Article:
We're currently in the lame duck session.  For those not familiar, it's the vast limbo between election day (November 4th) and inauguration day (January 20th).  The late inauguration is a holdover from Ye Olden Dayes when it took time to gather information and to figure out what was going on and to travel across the state and/or country.  When you had to go by horse, this made sense.  However, we're now in a world where, nine times out of ten, we know the winner of any given election within hours of the polls closing.  Some folks will even make (shockingly accurate) predictions within minutes.  There's a whole cottage industry built around seeing who can predict the fastest (personally, I go with the Ace of Spades HQ Decision Desk which has been eerily good).

Regardless, this politically ancient process leaves us with almost three months where people who know they are out of a job still have power.  If you've been voted out, you no longer need to worry about the ramifications of your actions.  It's not like you can be voted out; that already happened!  Imagine being at work and being told, "Hey, in three months you're going to be fired.  Keep doing your job until then."  What kind of work would you do?  How motivated would you be?  How many boxes of pens would you steal?  Now imagine that you were partially responsible for a multi-billion dollar budget.  It's insanity.


Just Another Gig

I've mentioned before my love of "blue collar dudes in space".  Temporary Duty falls into a fraternal-twin genre, "military grunts in space".  As you can tell by the cover, this is not a glamorous duty.  And I love it.

A little backstory is required here, I think.  I found out about this book because I follow the blog of the person who did the cover image.  Ric Locke self published the novel and was working on a sequel while he was in the process of dying of lung cancer.  Part of the money from the novel went towards getting him oxygen tanks and such.  I gladly bought a copy and then sat on the book for awhile (as I'm wont to do, apparently).  By the time I got around to reading the book, I found out that Locke had already died.  It was a weird experience, and I mentioned it on Facebook at the time.  Anyway, all that aside, the book is well worth tracking down on the eReader of your choice.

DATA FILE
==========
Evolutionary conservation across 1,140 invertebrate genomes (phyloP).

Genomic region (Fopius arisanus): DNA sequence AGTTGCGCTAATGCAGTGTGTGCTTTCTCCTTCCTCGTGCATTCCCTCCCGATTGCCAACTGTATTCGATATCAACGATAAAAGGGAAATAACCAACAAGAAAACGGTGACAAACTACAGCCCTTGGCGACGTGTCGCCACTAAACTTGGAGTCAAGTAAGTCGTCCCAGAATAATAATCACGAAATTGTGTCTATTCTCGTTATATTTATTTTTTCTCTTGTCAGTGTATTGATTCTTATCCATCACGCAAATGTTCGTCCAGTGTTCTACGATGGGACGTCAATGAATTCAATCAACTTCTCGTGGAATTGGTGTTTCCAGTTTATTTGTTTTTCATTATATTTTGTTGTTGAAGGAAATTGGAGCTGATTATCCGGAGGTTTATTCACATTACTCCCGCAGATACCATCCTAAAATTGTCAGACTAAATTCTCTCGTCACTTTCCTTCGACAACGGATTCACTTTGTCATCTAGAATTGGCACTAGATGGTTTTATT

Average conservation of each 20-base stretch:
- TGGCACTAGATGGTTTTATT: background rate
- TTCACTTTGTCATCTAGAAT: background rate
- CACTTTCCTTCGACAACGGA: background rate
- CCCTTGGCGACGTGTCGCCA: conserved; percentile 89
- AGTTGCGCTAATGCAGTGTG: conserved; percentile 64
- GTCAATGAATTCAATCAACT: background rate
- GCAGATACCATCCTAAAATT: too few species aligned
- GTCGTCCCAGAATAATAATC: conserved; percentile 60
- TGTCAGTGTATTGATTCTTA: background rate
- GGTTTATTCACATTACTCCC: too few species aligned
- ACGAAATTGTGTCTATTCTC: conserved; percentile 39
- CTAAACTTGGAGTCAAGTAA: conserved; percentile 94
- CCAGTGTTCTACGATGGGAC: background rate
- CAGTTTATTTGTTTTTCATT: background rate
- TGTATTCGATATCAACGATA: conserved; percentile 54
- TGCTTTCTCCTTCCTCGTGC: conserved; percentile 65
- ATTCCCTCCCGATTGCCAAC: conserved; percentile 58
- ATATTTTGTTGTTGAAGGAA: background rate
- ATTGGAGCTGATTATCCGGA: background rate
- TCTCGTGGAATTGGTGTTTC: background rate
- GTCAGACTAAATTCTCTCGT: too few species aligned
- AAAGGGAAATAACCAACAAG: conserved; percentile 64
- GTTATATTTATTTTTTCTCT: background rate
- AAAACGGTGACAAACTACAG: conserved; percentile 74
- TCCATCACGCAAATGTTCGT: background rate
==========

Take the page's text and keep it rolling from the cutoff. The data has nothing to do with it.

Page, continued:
Would You Like a Haunting With That?

Not to be confused with the movies House on Haunted Hill (1959) or House on Haunted Hill (1999).  However, if you want to watch a film version, there is The Haunting (1963) and The Haunting (1999).  Now we just need someone to make a movie called House Haunting Hill and we'll never know what the hell is going on.

My first exposure to this story was, sadly, the 1999 version of the Haunting.  It has about as much in common with the original story as the House on Haunted Hill does; which is to say that both involve a) people and b) a haunted house.  So, my short review of 1999's the Haunting is: don't bother.  That being said, the 1959 House on Haunted Hill is a perfectly serviceable haunted house picture; I'd recommend it.

But enough yammering about confusingly named properties that are all to similar to each other in title if not in content.  We're here to talk about Shirley Jackson's book!  Briefly?  It's fantastic.